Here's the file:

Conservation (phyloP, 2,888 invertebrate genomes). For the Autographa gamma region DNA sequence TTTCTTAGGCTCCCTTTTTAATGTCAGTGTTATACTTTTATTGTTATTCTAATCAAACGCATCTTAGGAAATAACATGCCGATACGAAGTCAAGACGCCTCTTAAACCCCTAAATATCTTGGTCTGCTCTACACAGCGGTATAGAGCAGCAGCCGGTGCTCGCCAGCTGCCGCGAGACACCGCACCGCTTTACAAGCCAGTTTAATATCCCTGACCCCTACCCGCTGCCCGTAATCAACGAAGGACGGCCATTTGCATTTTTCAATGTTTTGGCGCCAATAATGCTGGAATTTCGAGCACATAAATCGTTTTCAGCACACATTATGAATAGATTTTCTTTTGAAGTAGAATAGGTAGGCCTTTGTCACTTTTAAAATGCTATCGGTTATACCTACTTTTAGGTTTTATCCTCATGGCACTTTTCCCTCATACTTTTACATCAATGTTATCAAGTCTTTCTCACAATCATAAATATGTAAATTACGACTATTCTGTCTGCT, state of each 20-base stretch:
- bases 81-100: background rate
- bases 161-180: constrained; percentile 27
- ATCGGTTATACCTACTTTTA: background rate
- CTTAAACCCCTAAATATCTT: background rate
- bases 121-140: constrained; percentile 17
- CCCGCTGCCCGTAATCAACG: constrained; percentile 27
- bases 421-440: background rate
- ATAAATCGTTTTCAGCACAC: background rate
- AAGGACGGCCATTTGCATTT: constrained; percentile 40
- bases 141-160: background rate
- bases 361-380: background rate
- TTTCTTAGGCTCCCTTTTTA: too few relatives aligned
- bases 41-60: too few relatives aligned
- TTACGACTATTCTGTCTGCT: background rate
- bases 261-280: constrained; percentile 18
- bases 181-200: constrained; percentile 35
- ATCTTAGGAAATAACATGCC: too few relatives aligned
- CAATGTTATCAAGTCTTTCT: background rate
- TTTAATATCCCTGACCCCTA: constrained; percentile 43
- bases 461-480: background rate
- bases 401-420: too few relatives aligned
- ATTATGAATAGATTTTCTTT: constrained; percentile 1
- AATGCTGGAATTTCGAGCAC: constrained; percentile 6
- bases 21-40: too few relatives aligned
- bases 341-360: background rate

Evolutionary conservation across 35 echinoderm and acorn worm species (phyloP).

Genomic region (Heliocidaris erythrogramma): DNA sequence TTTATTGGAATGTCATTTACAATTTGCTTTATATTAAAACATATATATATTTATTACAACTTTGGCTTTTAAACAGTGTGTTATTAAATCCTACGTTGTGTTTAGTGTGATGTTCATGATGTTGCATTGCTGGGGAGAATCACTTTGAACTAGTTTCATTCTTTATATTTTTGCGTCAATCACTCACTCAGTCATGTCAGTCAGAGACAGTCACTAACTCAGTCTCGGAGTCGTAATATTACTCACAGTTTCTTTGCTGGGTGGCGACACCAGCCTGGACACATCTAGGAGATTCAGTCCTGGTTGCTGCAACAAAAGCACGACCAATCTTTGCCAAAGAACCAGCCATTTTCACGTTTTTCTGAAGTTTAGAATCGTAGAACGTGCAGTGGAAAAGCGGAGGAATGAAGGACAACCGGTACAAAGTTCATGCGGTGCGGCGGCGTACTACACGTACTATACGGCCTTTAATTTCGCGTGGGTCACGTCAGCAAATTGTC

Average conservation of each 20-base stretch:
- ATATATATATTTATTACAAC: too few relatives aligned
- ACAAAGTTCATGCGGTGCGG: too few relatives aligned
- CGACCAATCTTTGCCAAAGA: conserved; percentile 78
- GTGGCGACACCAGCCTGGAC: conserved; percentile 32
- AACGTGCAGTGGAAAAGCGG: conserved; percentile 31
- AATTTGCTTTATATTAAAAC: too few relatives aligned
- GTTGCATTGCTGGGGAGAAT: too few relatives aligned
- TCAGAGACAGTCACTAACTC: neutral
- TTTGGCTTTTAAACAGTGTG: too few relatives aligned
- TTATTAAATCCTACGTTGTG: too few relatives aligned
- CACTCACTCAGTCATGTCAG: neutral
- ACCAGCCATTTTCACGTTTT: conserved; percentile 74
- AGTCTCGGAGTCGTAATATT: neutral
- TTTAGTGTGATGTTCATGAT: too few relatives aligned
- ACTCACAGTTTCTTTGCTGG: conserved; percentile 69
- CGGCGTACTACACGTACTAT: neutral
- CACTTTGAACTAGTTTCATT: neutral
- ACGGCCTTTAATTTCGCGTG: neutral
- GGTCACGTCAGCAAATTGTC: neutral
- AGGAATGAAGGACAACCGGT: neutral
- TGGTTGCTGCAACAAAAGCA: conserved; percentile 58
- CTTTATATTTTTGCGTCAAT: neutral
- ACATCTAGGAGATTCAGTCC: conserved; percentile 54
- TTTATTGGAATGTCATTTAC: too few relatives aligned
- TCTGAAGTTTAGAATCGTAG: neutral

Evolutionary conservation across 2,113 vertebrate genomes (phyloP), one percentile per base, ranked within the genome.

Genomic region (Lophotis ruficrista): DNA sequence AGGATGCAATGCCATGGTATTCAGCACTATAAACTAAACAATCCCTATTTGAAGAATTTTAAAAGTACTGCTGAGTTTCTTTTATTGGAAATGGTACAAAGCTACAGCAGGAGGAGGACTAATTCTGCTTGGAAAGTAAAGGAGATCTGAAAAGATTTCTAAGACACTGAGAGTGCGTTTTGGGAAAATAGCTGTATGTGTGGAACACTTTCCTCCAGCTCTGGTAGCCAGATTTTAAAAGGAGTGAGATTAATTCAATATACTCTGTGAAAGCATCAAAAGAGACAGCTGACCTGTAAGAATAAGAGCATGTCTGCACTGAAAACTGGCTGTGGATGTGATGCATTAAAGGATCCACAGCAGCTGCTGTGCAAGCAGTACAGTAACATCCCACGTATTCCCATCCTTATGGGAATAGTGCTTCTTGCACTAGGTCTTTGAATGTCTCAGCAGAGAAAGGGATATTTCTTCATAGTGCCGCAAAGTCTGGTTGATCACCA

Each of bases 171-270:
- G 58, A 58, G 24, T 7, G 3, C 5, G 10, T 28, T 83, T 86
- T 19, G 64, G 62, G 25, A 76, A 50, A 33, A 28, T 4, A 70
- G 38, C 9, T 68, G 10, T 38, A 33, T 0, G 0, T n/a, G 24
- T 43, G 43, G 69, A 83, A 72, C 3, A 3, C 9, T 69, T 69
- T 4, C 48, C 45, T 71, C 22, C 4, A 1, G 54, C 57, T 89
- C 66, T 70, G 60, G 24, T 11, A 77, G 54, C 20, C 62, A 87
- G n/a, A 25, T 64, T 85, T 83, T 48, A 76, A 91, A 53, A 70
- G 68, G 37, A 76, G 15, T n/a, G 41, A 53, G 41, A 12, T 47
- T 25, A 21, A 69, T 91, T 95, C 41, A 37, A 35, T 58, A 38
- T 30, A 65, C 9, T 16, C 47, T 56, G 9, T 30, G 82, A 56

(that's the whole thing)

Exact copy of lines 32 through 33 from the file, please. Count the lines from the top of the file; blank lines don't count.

- CGACCAATCTTTGCCAAAGA: conserved; percentile 78
- GTGGCGACACCAGCCTGGAC: conserved; percentile 32